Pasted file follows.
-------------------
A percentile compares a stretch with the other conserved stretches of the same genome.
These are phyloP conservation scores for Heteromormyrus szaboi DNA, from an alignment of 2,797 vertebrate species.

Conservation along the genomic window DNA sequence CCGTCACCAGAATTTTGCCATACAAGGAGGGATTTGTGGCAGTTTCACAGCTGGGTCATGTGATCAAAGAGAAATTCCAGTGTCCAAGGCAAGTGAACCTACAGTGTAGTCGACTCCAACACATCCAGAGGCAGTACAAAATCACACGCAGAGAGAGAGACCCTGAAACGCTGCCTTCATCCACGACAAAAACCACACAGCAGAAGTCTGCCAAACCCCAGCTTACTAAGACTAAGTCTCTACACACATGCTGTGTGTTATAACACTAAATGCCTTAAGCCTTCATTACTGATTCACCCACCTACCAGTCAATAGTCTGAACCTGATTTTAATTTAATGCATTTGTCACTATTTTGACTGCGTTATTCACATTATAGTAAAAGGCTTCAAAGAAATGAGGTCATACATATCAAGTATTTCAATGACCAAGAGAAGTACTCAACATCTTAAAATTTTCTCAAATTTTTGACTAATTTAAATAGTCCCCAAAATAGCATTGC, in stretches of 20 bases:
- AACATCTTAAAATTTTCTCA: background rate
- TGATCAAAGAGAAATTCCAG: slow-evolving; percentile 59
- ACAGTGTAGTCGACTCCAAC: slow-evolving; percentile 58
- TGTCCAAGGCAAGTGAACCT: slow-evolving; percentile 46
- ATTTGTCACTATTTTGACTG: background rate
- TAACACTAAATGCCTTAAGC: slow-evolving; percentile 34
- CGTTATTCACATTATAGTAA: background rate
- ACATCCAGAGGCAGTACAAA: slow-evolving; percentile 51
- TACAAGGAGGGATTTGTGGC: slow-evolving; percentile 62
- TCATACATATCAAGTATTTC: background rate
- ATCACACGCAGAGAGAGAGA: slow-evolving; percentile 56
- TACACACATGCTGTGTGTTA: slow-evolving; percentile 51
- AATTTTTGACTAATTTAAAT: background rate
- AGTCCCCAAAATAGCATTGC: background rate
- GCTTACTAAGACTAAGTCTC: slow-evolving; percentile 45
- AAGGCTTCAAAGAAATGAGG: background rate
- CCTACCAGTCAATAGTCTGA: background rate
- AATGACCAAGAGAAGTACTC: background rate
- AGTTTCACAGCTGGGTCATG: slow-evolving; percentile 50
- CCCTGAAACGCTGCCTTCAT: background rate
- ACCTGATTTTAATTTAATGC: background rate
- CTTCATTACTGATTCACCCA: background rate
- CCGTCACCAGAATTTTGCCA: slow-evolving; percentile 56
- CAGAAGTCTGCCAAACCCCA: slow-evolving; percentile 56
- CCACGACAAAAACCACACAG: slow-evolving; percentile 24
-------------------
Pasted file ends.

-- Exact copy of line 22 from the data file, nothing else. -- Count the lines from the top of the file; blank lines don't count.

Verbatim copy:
- AGTTTCACAGCTGGGTCATG: slow-evolving; percentile 50